CONWAY: If you want to talk about sexual assault right here in the hall, I know CNN doesn't want to interview them for whatever reason you give Miss Universe the big platform, but we have in the hall tonight Juanita Broaddrick and Kathleen Willey and Paula Jones and Kathy Shelton, the 12-year-old rape victim, that two years before the rape (INAUDIBLE) laws were implemented in Arkansas. Hillary Clinton defending her 42-year-old rapist, successfully defending him, getting him a plea bargain. She was able to blame and shame that victim as well who was 12 years old.

So we can talk about sexual assault but let's have a full conversation about it. And this is just what I know. I have to --

BASH: But --

CONWAY: I have to assess people based on what I see in totem and this is a man I've been alone with him many times who's never been anything but gracious and gentleman and elevated me to the top level of his campaign the way he's elevated women in the Trump Organization for decades because he respects women.

BASH: Well, let me just say that CNN at the time, many, many years ago did fully litigate -- these two gentlemen were actually covering the Clinton White House, fully talked about and report on their stories at the time because it is very old. And I just -- because you brought it up, I just have to say, Kellyanne --

CONWAY: Not only because she treated them. BASH: No, no, no. Well, it was real time. I just have to say

because you brought it up you're your boss himself, back in 1998, told Neil Cavuto about these victims, I don't necessarily agree with his victims, talking about Bill Clinton, his victims are terrible.

[23:45:14] He, meaning Bill Clinton, is a real victim himself. He put himself in that position and he talked about how unattractive these people are.

CONWAY: So in 1998 we're not going to talk about Paula Jones because it's too old but we'll talk about what Donald Trump said as a private citizen.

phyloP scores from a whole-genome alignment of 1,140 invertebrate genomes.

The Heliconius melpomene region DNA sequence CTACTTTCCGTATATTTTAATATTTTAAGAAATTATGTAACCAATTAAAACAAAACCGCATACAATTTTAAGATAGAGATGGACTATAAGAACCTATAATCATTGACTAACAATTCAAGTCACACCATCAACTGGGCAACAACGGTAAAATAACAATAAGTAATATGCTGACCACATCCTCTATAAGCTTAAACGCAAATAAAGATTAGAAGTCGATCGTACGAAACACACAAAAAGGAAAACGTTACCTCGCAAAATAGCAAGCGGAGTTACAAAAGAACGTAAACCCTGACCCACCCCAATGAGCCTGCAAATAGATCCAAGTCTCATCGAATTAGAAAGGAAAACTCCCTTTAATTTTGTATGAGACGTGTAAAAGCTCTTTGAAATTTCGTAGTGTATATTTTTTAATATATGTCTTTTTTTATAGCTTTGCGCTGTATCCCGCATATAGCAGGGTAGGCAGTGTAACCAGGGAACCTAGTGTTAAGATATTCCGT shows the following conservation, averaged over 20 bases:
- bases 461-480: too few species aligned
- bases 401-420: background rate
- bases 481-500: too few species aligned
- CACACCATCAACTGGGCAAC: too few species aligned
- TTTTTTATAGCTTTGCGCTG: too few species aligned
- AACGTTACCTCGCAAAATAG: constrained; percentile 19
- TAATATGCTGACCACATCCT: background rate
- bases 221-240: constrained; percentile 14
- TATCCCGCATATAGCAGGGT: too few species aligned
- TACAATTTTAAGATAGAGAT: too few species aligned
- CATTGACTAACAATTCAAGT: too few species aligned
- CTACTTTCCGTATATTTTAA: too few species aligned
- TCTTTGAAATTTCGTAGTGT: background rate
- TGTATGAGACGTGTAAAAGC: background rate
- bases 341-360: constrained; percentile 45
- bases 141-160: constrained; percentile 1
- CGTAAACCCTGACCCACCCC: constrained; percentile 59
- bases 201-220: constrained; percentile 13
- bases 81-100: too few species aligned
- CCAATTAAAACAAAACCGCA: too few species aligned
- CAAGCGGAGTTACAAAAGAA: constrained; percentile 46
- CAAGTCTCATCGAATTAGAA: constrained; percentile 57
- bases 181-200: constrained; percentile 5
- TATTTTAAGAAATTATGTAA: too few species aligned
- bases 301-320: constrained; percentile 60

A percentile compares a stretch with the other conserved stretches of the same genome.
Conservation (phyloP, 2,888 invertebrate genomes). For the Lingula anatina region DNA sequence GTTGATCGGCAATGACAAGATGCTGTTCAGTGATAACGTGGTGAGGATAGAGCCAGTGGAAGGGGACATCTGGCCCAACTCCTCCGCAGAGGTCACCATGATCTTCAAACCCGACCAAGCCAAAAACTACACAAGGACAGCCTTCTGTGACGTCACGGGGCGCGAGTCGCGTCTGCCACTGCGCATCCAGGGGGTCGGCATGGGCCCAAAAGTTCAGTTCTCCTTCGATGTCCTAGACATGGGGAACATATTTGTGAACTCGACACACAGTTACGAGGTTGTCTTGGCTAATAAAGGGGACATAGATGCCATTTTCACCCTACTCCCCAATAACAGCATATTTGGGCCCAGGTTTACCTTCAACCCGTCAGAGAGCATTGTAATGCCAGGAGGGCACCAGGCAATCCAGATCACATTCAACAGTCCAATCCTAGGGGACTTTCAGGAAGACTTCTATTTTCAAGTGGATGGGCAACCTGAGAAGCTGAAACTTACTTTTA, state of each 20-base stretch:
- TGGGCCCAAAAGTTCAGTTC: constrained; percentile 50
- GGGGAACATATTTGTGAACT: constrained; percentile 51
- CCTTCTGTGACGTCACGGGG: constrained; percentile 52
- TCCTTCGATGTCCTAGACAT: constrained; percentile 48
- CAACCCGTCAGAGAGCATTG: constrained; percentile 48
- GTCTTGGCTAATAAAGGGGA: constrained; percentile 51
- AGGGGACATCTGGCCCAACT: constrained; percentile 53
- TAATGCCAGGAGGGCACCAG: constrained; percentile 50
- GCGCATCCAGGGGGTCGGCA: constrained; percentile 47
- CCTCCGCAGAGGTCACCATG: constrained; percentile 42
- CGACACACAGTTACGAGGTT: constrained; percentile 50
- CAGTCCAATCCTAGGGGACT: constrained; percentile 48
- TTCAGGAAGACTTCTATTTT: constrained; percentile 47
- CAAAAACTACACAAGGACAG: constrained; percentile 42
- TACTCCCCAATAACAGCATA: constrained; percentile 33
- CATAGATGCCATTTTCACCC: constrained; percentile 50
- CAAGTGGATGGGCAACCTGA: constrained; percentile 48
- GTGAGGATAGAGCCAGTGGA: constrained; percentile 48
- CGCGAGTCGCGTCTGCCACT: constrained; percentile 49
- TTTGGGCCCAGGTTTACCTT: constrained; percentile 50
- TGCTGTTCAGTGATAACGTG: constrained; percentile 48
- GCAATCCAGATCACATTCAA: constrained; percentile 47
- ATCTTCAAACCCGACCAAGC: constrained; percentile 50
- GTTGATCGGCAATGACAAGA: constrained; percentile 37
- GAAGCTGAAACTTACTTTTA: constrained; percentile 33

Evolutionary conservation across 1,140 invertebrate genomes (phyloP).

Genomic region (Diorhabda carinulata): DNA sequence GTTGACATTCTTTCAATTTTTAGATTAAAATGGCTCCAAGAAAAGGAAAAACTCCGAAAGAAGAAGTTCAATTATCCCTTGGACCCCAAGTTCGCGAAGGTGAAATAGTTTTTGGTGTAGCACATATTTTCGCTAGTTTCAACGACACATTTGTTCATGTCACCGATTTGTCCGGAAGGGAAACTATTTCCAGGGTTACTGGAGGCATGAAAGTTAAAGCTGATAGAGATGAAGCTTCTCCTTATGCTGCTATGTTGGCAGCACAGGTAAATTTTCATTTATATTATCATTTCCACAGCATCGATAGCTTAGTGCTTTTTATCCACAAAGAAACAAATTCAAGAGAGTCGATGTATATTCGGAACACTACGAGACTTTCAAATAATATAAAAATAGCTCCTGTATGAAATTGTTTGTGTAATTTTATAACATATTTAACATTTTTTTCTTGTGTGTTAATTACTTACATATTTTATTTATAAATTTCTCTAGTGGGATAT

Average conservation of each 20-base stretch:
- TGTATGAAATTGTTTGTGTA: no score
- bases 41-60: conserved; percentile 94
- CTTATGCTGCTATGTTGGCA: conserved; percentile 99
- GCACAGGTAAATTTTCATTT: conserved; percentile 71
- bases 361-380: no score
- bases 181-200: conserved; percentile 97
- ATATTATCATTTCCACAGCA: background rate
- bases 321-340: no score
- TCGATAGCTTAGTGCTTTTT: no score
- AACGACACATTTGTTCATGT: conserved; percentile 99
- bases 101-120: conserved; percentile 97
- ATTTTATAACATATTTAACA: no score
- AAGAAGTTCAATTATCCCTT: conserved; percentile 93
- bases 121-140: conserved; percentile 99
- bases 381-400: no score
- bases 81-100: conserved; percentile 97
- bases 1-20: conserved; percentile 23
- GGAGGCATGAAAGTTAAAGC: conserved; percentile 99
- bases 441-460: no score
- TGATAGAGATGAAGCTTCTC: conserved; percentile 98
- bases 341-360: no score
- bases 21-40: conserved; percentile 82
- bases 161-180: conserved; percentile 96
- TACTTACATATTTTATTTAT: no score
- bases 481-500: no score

BASH: What I'm saying is -- yes, because -- no, no, because at that time he was defending -- he was defending Bill Clinton and going after these guys and now he's changed his --


CONWAY: He's gotten to know these women. He's gotten to know these women. We took note of Hillary Clinton's comment on the campaign trail naturally but she said all sexual assault victims deserve to be heard and believed. These are her words. She's running for president now. She want to be the president of all people. I assume except the ones she thinks are deplorable and irredeemable which is tens of millions, but in fairness, I know we want to talk about this because we certainly don't want to talk about tonight's debate performance, but Hillary Clinton just on her plane lying that Donald Trump said falsehood after falsehood.

I was watching the debate in real time. PolitiFact -- the fact checker said that he was right about her wanting to have a 50 percent increase in Syrian refugees.

KING: All right. Let me ask you --

CONWAY: He's right about her not bringing --

KING: Let me ask you another question about the debate tonight. Donald Trump said he had not spoken to his vice presidential running mate, Mike Pence, about Syria and he disagreed with him. We're 30 days from the American people voting. Mike Pence will be out there campaigning tomorrow. Is the message to the American people at Mike Pence rallies don't believe what he says?

CONWAY: No, not at all.

KING: We can't be sure of Donald Trump --